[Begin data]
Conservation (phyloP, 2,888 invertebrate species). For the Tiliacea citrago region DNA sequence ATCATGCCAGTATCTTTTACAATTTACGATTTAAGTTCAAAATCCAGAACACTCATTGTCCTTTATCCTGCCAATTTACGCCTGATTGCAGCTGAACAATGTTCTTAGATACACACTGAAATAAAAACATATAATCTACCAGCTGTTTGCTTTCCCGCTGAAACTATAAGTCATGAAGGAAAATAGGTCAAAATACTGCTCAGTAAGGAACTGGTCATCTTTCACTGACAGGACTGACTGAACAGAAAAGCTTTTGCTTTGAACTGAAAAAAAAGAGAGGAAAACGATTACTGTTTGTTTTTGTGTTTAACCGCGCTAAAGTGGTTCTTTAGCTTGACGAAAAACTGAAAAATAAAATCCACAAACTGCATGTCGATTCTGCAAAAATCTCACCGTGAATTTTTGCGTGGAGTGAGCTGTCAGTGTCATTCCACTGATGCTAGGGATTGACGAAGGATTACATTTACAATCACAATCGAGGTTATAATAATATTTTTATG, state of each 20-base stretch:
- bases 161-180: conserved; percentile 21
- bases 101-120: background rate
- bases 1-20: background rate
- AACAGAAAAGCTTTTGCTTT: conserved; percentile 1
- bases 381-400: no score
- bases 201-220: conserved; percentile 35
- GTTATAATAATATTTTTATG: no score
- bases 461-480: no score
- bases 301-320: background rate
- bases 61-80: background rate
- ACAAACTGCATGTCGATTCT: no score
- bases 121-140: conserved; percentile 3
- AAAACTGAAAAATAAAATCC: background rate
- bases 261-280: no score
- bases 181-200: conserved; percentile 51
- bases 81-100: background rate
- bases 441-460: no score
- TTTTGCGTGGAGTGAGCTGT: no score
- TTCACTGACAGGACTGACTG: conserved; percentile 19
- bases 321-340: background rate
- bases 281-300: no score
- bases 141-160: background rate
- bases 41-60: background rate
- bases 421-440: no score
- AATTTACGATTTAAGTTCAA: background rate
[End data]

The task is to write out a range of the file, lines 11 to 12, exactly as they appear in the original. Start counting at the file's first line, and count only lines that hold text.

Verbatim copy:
- bases 61-80: background rate
- ACAAACTGCATGTCGATTCT: no score